People sent out more than 1,000 tweets using the hashtag #NYTpoem during a poetry-writing session with Patricia Lockwood.

Poetry In the News

Verse-t Aid: Meet the World’s First ‘Emergency Poet’

She is the angel of mercy who believes you have to get VERSE before you can get better. Because Deborah Alma is the Emergency Poet. She rolls up in her ambulance to prescribe poems to those in need, offering the ‘world’s first mobile poetic first aid service’. “I don’t think anyone else does this, I am unique,” says Deborah, 50, who started dispensing verse after finding an old ambulance on eBay. More.

Louis Daniel ‘L.D.’ Brodsky: He Would Not Let A Day Go By Without Writing A Poem

Louis Daniel Brodsky, a stunningly prolific writer who composed nearly 12,000 poems, including more than 350 on the Holocaust, has died. When Mr. Brodsky decided to become serious about his poetry, he committed himself to writing a poem every day of his life. “He worked at being a poet,” said Eugene Redmond, professor emeritus of Southern Illinois University Edwardsville and poet laureate of East St. Louis. “Lou went to work like a physician, like a person who worked in a coal mine, like a janitor, like a math teacher. It was amazing.” Mr. Brodsky offered no apologies for what appeared to some to be an obsession. More.

The Poetry Project Celebrates the 50th Anniversary of Frank O’Hara’s Lunch Poems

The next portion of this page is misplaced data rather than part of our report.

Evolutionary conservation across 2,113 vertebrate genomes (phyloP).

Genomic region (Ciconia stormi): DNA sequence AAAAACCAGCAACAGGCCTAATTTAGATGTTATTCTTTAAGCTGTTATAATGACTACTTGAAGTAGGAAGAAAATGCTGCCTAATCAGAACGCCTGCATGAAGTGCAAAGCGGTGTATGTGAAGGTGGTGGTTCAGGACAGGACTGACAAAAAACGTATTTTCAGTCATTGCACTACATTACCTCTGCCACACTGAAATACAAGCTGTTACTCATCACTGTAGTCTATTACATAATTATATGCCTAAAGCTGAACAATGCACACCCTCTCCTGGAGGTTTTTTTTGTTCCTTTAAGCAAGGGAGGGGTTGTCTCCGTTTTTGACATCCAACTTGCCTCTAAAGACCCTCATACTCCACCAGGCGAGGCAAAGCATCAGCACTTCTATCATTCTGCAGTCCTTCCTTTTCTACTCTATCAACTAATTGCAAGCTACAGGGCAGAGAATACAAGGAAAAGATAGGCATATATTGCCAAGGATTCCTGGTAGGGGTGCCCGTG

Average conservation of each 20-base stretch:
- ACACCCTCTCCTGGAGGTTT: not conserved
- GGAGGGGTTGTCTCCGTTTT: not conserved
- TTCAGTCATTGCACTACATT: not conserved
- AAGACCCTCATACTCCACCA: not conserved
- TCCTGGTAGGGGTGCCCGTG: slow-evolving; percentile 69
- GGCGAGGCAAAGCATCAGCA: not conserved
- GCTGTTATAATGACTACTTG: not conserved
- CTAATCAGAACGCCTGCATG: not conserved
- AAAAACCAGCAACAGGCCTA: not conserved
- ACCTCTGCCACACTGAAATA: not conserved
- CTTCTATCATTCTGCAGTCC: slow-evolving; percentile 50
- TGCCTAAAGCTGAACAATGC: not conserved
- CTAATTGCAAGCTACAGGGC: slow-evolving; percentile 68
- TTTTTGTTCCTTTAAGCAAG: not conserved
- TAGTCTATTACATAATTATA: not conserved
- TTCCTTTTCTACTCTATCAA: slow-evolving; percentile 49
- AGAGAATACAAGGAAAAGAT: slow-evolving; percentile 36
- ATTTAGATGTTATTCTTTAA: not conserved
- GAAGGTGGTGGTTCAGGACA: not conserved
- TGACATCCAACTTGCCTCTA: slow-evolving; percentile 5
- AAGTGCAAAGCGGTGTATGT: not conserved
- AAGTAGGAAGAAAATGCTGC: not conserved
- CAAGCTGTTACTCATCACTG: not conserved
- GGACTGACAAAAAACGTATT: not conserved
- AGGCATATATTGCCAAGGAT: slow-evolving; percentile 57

This past Wednesday, the Poetry Project, a New York City-based organization dedicated to promoting, fostering, and inspiring the reading and writing of contemporary poetry, hosted a reading—in its entirety—of Frank O’Hara’s iconic, celebrated, and now fifty-year-old Lunch Poems. With the crowd filling the main sanctuary (the headquarters of the Poetry Project are appropriately located in a church), performers such as Edmund Berrigan and The New Yorker’s Peter Schjeldahl each got up and read a single poem to the room’s rapt attention. More.

New Books

The Moon Before Morning by W. S. Merwin

[Hardcover] Copper Canyon Press, 120 pp., $24.00
An elaboration and response to his Pulitzer Prize-winning The Shadow of Sirius, W.S. Merwin examines everything from minute flowers to oceanic destruction, and weaves our complex relationship with the natural world with his own youth, memory, and intense engagement with the passing of days. With considered reverence, subtle might, and generous poetic imagination, Merwin presents a masterful and gorgeous collection.

Retrograde by Puma Perl

[Paperback] great weather for MEDIA, 134 pp., $16.00
 With "Retrograde", Puma Perl goes back in time in order to move forward­­-and what a trip this proves to be. This is a journey of living and survival among the ghosts and dreams of a past captured with full honesty and sharp humor (sometimes self-deprecating, other times pinning the tail on absurdity). Funny, smart, dirty yet tender, Puma Perl brings the descriptive eye of Lou Reed to her apocalyptic rock and roll vision of the world. 

Sooner or Later Frank by Jeremy Reed

[Paperback] Enitharmon Press, 144 pp., $26.00
Sooner or Later Frank finds Jeremy Reed optimizing his London quarter of Soho and the West End, its outlaws, opportune strangers, and rogue mavericks condensed into poems colored by an imagery that pushes pioneering edges towards final frontiers. Right on the big city moment, and with an eye for arresting acute visual detail, Reed makes the capital into personal affairs. His characteristic love of glamour, rock music, seasonal step-changes, and a Ballardian preoccupation with the visionary, render this new Poetry Book Society Recommendation, in John Ashbery's words on Reed's recent work, ""a dazzling tour de force.""

Charming Gardeners by David Biespiel

[Paperback] University of Washington Press. 144 pp., $18.95